Sin Nombre Movie Review
Nombre opens with Caspar tutoring 12-year-old Smiley (Kristyan Ferrer) on the finer points of gang life, principally how to cover your hombres. To Smiley, watching Caspar grab a quickie with Martha is the best advertisement for being a gangster imaginable. The would-be hoodlum certainly doesn't find much honor in the execution he is forced to carry out nor the beating he receives during his initiation. But, unlike Smiley, Caspar has become numb to these images. Even the sight of a rival gang-member's entrails being fed to the Mara Salvatchura's German shepherds is commonplace.
What Caspar is not prepared for is Salvatchura leader Lil' Mago (Tenoch Huerta Mejia) raping and accidentally murdering Martha. Mago's apology comes in the form of a beating. Later, as Mago attempts to rape a Honduran teen named Sayra (Paulina Gaitan), Caspar drives a machete into the fully-inked gang leader. To atone for Caspar's betrayal, Smiley then is commanded to track down and execute his one-time teacher.
Fukunaga's inspiration comes from wanting to shed light on the Hondurans, Guatemalans, and Nicaraguans that traverse even more hard earth than Mexicans to cross the border to America. Sayra, who we are introduced to early in the film, is making this very journey with her brother and father, with whom she has an uneasy relationship. But with the exception of some early scenes where Sayra and her brother are forced to learn the phone number for their father's American family, not much is made of the process of going the extra distance.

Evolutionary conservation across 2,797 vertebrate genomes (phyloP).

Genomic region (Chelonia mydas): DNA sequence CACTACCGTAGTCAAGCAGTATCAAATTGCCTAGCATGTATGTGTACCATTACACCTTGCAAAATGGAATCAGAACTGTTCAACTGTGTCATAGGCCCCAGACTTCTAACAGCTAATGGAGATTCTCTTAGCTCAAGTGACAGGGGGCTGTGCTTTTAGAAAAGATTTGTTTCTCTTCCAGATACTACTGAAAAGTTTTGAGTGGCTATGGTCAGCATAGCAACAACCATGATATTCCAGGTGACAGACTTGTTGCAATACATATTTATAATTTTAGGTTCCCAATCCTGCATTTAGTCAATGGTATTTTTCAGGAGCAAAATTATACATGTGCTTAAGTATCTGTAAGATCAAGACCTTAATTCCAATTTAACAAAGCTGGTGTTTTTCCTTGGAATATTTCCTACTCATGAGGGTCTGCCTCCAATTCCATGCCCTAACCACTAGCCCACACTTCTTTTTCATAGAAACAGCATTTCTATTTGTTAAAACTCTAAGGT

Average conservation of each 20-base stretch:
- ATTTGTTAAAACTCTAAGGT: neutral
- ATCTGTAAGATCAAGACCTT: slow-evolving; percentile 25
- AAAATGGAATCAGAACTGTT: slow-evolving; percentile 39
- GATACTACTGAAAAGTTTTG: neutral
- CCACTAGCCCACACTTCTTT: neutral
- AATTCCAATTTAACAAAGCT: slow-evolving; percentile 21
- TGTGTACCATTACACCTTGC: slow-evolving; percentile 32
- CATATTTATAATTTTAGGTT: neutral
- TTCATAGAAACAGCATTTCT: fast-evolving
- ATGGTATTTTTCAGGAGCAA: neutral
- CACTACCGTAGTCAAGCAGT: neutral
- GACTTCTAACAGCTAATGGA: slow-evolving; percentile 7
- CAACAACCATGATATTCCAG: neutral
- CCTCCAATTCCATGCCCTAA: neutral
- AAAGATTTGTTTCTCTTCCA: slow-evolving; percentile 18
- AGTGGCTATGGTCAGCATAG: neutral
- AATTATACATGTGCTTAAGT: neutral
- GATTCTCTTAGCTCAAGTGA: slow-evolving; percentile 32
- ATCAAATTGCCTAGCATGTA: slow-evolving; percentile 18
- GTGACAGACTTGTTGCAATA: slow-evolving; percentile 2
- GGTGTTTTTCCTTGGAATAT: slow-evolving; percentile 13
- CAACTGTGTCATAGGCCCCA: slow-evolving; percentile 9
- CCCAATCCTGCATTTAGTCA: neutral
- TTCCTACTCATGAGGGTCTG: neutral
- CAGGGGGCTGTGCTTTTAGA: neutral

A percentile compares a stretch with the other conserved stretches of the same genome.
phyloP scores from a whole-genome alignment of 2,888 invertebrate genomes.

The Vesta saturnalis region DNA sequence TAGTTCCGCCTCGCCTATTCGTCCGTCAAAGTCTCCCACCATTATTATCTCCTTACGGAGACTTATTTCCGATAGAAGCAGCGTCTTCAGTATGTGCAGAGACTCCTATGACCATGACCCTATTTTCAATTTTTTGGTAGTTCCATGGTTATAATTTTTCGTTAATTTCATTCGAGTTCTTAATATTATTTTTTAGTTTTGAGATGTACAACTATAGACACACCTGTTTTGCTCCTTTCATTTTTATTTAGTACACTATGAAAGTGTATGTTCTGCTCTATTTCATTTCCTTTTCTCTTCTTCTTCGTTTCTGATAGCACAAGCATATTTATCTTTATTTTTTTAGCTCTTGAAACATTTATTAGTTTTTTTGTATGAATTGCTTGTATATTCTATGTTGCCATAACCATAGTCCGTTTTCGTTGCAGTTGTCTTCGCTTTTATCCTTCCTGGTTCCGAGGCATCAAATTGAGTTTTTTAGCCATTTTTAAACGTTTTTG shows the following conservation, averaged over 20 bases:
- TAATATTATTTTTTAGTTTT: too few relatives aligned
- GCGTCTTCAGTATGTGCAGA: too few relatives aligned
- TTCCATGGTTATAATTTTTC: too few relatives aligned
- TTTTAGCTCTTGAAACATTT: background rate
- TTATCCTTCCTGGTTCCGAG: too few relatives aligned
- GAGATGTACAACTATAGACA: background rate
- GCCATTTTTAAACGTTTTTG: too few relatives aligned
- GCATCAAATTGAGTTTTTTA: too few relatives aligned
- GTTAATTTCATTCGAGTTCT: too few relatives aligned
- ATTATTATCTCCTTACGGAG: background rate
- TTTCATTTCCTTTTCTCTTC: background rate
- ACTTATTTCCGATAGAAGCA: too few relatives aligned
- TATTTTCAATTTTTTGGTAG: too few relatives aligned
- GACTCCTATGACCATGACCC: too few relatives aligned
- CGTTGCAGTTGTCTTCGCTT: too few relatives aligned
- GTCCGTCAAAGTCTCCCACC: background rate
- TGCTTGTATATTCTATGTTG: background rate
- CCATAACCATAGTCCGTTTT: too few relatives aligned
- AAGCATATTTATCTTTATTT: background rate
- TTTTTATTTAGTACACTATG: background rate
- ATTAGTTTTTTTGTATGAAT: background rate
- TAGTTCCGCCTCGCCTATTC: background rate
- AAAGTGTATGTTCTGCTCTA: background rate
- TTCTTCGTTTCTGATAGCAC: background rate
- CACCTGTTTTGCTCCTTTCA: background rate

In fact, the story of Sayra and Caspar riding the rails -- on top of the trains -- to get to the new world isn't an especially captivating one, despite a solid script written by the director and Adriano Goldman's gorgeous cinematography. There are moments of intensity, such as a shoot-out in a small town between the Mara and a rival gang and a short scene where Smiley discusses executing Caspar with some younger friends. Bur the film lacks tension and specificity once they leave Tapachula. Caspar is a doomed character, and Fukunaga makes quite a big deal of making sure the audience knows that, even as he indulges in a subtle romance with Sayra.
Every year will bring its own immigration drama and, ignoring the utterly abhorrent Crossing Over, Sin Nombre seems fit to fill that specific marketplace spot for 2009. Though it doesn't have the procedural suspense of Maria Full of Grace nor the atmospheric dread of last year's Sangre de Mi Sangre, Sin Nombre isn't so much a bad movie as it is an unremarkable one. The final shot of Caspar, which ties up the Christ complex with a big bright bow, completes our expectations, as does Sayra's phone call, which brings this tale of moral absolutes to a close.